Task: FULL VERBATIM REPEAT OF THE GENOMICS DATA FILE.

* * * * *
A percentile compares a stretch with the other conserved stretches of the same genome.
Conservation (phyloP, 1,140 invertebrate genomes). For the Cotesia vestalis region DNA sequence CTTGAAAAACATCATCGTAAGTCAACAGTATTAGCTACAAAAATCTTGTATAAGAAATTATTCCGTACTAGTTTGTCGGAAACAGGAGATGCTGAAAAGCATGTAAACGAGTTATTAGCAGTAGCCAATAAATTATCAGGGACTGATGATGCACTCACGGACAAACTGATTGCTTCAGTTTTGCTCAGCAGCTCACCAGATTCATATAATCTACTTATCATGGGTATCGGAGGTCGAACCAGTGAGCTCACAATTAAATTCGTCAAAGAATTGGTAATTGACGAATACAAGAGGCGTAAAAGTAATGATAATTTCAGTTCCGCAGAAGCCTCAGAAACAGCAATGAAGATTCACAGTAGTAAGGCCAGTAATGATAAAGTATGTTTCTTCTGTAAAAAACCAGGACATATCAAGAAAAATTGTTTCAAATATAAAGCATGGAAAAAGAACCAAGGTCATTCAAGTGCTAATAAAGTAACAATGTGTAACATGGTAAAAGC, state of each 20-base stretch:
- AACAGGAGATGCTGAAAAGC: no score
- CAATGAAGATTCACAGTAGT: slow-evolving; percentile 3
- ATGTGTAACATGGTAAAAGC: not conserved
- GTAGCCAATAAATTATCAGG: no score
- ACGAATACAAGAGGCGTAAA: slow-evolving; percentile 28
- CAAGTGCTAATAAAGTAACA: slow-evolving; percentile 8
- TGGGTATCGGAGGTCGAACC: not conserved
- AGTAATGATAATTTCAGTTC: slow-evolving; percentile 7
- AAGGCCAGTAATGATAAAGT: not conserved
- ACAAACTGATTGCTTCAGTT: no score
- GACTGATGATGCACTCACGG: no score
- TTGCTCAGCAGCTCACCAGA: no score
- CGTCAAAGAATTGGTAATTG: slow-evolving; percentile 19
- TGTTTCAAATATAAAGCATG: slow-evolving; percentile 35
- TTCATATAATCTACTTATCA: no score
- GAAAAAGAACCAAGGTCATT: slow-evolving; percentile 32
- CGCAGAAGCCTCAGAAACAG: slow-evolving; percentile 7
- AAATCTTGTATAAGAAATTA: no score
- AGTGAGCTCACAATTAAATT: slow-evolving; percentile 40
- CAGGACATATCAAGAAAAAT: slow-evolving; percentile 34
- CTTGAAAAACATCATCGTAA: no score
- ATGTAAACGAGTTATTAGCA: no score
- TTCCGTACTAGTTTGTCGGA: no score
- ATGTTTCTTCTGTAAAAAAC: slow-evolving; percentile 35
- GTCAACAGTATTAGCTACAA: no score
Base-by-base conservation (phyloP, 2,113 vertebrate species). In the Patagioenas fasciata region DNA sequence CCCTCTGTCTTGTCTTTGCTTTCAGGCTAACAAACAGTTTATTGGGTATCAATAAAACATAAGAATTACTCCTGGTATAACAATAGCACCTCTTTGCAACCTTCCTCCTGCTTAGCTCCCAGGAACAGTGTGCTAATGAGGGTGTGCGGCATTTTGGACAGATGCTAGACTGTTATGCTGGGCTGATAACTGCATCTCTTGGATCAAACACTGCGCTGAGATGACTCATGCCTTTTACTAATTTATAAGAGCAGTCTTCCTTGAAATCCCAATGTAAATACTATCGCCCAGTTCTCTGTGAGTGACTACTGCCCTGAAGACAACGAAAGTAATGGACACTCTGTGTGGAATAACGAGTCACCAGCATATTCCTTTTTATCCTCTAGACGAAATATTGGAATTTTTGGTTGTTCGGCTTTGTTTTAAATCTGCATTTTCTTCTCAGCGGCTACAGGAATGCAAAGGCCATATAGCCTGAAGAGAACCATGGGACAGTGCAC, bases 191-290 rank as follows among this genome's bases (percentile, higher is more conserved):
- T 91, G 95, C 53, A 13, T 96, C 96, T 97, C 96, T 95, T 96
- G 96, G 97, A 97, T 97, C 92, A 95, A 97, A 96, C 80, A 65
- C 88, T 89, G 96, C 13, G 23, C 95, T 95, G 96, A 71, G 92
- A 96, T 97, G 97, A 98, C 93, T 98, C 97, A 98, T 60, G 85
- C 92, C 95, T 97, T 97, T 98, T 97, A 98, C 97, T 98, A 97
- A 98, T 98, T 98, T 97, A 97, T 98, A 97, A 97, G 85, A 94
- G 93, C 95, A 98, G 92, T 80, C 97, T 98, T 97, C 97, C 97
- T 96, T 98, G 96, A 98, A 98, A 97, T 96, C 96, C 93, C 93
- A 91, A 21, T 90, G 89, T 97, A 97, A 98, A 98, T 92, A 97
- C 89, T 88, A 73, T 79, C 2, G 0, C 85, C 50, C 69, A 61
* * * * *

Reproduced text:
A percentile compares a stretch with the other conserved stretches of the same genome.
Conservation (phyloP, 1,140 invertebrate genomes). For the Cotesia vestalis region DNA sequence CTTGAAAAACATCATCGTAAGTCAACAGTATTAGCTACAAAAATCTTGTATAAGAAATTATTCCGTACTAGTTTGTCGGAAACAGGAGATGCTGAAAAGCATGTAAACGAGTTATTAGCAGTAGCCAATAAATTATCAGGGACTGATGATGCACTCACGGACAAACTGATTGCTTCAGTTTTGCTCAGCAGCTCACCAGATTCATATAATCTACTTATCATGGGTATCGGAGGTCGAACCAGTGAGCTCACAATTAAATTCGTCAAAGAATTGGTAATTGACGAATACAAGAGGCGTAAAAGTAATGATAATTTCAGTTCCGCAGAAGCCTCAGAAACAGCAATGAAGATTCACAGTAGTAAGGCCAGTAATGATAAAGTATGTTTCTTCTGTAAAAAACCAGGACATATCAAGAAAAATTGTTTCAAATATAAAGCATGGAAAAAGAACCAAGGTCATTCAAGTGCTAATAAAGTAACAATGTGTAACATGGTAAAAGC, state of each 20-base stretch:
- AACAGGAGATGCTGAAAAGC: no score
- CAATGAAGATTCACAGTAGT: slow-evolving; percentile 3
- ATGTGTAACATGGTAAAAGC: not conserved
- GTAGCCAATAAATTATCAGG: no score
- ACGAATACAAGAGGCGTAAA: slow-evolving; percentile 28
- CAAGTGCTAATAAAGTAACA: slow-evolving; percentile 8
- TGGGTATCGGAGGTCGAACC: not conserved
- AGTAATGATAATTTCAGTTC: slow-evolving; percentile 7
- AAGGCCAGTAATGATAAAGT: not conserved
- ACAAACTGATTGCTTCAGTT: no score
- GACTGATGATGCACTCACGG: no score
- TTGCTCAGCAGCTCACCAGA: no score
- CGTCAAAGAATTGGTAATTG: slow-evolving; percentile 19
- TGTTTCAAATATAAAGCATG: slow-evolving; percentile 35
- TTCATATAATCTACTTATCA: no score
- GAAAAAGAACCAAGGTCATT: slow-evolving; percentile 32
- CGCAGAAGCCTCAGAAACAG: slow-evolving; percentile 7
- AAATCTTGTATAAGAAATTA: no score
- AGTGAGCTCACAATTAAATT: slow-evolving; percentile 40
- CAGGACATATCAAGAAAAAT: slow-evolving; percentile 34
- CTTGAAAAACATCATCGTAA: no score
- ATGTAAACGAGTTATTAGCA: no score
- TTCCGTACTAGTTTGTCGGA: no score
- ATGTTTCTTCTGTAAAAAAC: slow-evolving; percentile 35
- GTCAACAGTATTAGCTACAA: no score
Base-by-base conservation (phyloP, 2,113 vertebrate species). In the Patagioenas fasciata region DNA sequence CCCTCTGTCTTGTCTTTGCTTTCAGGCTAACAAACAGTTTATTGGGTATCAATAAAACATAAGAATTACTCCTGGTATAACAATAGCACCTCTTTGCAACCTTCCTCCTGCTTAGCTCCCAGGAACAGTGTGCTAATGAGGGTGTGCGGCATTTTGGACAGATGCTAGACTGTTATGCTGGGCTGATAACTGCATCTCTTGGATCAAACACTGCGCTGAGATGACTCATGCCTTTTACTAATTTATAAGAGCAGTCTTCCTTGAAATCCCAATGTAAATACTATCGCCCAGTTCTCTGTGAGTGACTACTGCCCTGAAGACAACGAAAGTAATGGACACTCTGTGTGGAATAACGAGTCACCAGCATATTCCTTTTTATCCTCTAGACGAAATATTGGAATTTTTGGTTGTTCGGCTTTGTTTTAAATCTGCATTTTCTTCTCAGCGGCTACAGGAATGCAAAGGCCATATAGCCTGAAGAGAACCATGGGACAGTGCAC, bases 191-290 rank as follows among this genome's bases (percentile, higher is more conserved):
- T 91, G 95, C 53, A 13, T 96, C 96, T 97, C 96, T 95, T 96
- G 96, G 97, A 97, T 97, C 92, A 95, A 97, A 96, C 80, A 65
- C 88, T 89, G 96, C 13, G 23, C 95, T 95, G 96, A 71, G 92
- A 96, T 97, G 97, A 98, C 93, T 98, C 97, A 98, T 60, G 85
- C 92, C 95, T 97, T 97, T 98, T 97, A 98, C 97, T 98, A 97
- A 98, T 98, T 98, T 97, A 97, T 98, A 97, A 97, G 85, A 94
- G 93, C 95, A 98, G 92, T 80, C 97, T 98, T 97, C 97, C 97
- T 96, T 98, G 96, A 98, A 98, A 97, T 96, C 96, C 93, C 93
- A 91, A 21, T 90, G 89, T 97, A 97, A 98, A 98, T 92, A 97
- C 89, T 88, A 73, T 79, C 2, G 0, C 85, C 50, C 69, A 61